Unmanned aerial vehicles (UAVs) remain a reliable staple in
the U.S. Military's winged arsenal. The use of remote drones not only puts less
expensive machinery in the air, but it also takes American pilots out of harm's
According to the Associated
Press, the Air Force's use of UAVs doubled between the months of
January and October. During that same time period, the Air Force’s use of the
Predator drone increased from 2,000 hours per month to 4,300 hours per month.
The Army also saw its UAV usage increase during the past
year. The Army's 361 unmanned Ravens, Shadows and Hunters combined for a total
of over 300,000 hours of service through the first ten months of 2007. The
Raven, the Army's air surveillance workhorse, is expected to rack up more than
300,000 hours of flying time during 2008 alone -- more than double the figure
"I think right now the demand for the capability that
the unmanned system provides is only increasing," remarked Army Col. Bob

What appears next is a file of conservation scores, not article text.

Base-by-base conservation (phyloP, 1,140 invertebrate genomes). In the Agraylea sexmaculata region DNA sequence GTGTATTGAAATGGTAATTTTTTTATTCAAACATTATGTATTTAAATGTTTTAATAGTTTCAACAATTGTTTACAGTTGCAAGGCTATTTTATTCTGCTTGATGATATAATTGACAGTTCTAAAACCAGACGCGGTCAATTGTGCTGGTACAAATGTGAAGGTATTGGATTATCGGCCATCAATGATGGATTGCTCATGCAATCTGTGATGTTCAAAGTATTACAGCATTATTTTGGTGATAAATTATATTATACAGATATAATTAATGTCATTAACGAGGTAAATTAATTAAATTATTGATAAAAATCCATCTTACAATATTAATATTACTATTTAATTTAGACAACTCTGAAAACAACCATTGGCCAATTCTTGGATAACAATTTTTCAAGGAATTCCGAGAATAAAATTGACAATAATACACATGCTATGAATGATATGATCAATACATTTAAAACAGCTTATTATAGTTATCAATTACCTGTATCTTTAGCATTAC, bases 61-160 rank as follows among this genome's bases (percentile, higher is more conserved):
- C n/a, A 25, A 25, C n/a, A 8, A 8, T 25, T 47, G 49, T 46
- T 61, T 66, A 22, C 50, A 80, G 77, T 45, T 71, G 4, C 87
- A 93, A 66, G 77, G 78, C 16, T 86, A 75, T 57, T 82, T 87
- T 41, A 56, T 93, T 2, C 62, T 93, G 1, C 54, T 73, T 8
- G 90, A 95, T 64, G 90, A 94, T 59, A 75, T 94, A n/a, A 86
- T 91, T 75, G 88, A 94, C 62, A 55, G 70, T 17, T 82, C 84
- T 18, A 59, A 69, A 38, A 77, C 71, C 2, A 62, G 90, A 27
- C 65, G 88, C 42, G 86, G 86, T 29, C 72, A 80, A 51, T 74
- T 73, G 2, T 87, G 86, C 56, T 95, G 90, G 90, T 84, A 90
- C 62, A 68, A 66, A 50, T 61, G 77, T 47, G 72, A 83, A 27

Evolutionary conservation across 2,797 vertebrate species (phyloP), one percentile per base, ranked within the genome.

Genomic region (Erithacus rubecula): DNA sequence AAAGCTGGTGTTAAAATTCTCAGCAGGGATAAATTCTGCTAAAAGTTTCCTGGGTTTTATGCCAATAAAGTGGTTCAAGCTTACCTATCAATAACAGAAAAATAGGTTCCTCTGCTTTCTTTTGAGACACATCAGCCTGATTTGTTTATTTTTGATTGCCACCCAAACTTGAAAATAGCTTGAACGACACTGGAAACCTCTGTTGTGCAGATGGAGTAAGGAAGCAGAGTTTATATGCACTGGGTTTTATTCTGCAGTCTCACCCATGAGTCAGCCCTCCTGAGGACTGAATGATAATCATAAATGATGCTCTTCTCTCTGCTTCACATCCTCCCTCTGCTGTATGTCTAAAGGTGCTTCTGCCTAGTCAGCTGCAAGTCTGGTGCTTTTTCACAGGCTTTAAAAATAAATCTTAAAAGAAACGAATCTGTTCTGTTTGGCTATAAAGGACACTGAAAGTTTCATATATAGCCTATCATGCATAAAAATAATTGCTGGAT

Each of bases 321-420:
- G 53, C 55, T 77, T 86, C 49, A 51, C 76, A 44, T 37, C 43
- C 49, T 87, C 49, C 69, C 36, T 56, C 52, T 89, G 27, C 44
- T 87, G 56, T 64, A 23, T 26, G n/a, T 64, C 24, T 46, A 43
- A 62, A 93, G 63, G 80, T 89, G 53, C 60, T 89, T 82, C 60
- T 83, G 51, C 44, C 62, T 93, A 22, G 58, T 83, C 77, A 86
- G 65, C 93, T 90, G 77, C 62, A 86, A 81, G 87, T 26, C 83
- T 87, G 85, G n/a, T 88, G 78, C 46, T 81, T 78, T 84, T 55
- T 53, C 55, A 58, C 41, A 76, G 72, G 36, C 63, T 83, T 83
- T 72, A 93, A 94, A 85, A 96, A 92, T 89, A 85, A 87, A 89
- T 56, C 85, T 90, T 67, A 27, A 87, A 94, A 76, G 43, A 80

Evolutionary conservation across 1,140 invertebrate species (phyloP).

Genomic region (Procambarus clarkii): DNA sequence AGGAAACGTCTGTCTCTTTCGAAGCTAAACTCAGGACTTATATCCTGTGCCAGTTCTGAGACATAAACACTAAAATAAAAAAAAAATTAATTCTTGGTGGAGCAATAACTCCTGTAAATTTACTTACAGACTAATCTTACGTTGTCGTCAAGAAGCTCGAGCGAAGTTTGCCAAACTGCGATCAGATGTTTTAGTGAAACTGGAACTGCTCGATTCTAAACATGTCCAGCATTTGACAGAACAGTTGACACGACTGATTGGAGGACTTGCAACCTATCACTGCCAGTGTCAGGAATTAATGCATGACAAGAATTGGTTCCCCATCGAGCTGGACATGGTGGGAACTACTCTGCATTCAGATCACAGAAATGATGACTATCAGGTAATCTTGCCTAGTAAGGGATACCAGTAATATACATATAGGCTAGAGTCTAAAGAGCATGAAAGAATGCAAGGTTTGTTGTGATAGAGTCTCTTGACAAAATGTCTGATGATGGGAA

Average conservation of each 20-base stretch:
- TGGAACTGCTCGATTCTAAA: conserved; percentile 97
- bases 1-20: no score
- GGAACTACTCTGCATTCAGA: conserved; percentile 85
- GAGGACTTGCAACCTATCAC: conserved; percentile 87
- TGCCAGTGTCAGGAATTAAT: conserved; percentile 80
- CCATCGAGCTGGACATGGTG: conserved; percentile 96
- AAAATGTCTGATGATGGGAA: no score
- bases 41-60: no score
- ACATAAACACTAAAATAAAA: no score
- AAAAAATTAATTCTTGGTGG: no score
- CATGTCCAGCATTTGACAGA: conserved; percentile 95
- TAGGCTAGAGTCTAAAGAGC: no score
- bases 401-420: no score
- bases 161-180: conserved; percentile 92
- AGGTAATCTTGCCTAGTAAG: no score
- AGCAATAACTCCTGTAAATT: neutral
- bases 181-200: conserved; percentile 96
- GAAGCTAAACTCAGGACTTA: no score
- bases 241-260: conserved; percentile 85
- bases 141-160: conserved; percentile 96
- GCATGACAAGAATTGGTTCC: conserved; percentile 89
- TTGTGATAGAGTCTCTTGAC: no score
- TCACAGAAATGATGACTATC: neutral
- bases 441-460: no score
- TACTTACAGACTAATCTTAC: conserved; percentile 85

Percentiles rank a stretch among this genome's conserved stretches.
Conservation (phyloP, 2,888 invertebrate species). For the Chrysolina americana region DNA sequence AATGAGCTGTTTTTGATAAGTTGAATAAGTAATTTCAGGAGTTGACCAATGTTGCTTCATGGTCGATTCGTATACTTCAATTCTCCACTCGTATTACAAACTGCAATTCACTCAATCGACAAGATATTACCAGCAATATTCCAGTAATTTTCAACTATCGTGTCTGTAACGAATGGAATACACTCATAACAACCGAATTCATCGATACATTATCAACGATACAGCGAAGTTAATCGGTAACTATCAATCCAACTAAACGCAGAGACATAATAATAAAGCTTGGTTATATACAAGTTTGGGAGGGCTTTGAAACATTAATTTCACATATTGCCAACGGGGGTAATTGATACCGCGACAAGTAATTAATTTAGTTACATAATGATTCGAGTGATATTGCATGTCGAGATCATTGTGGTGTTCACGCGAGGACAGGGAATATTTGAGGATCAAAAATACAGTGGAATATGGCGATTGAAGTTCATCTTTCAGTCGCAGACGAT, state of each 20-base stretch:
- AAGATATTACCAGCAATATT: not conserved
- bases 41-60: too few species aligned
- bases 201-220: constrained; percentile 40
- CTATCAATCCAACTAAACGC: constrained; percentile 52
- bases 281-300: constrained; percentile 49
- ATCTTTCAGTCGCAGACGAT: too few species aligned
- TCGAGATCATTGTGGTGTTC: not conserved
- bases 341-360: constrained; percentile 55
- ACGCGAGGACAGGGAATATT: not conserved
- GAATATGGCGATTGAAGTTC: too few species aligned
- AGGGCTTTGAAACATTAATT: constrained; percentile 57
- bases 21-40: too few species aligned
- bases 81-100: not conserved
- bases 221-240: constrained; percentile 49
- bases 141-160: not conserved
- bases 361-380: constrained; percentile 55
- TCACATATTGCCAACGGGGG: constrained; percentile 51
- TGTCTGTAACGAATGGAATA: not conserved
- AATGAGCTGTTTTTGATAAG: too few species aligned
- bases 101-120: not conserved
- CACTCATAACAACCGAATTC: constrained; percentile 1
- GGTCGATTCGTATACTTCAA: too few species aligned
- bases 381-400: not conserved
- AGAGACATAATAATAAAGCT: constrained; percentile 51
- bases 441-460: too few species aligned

Quackenbush, deputy director for Army Aviation. "Even as the surge ends, I
suspect the deployment of the unmanned systems will not go down, particularly
for larger systems."
"The demand far exceeds all of the Defense Department's
ability to provide (these) assets," added Air Force Lt. Col. Larry
Gurgainous of the Air Force's unmanned aircraft task force. "And as we buy
and field more systems, you will see it continue to go up."
UAVs saw extensive action in both Afghanistan and Iraq during
2007. A Hunter MQ-5B/C UAV dropped
a bomb on two suspected enemy insurgents in early September. The Hunter
MQ-5B/C has the ability to loiter in the air for 15 hours and can carry up to
260 pounds of ammunition.
Boeing also gave UAVs a boost with the announcement of the High
Altitude Long Endurance (HALE) UAV. The HALE uses a hydrogen-based Duratec
23 four-cylinder engine to power the aircraft to 65,000 feet and stay aloft for
up to one week.
quote: Even if it were recognized as a UAV on radar, you would have a fun time shooting something the size of a bird out of the sky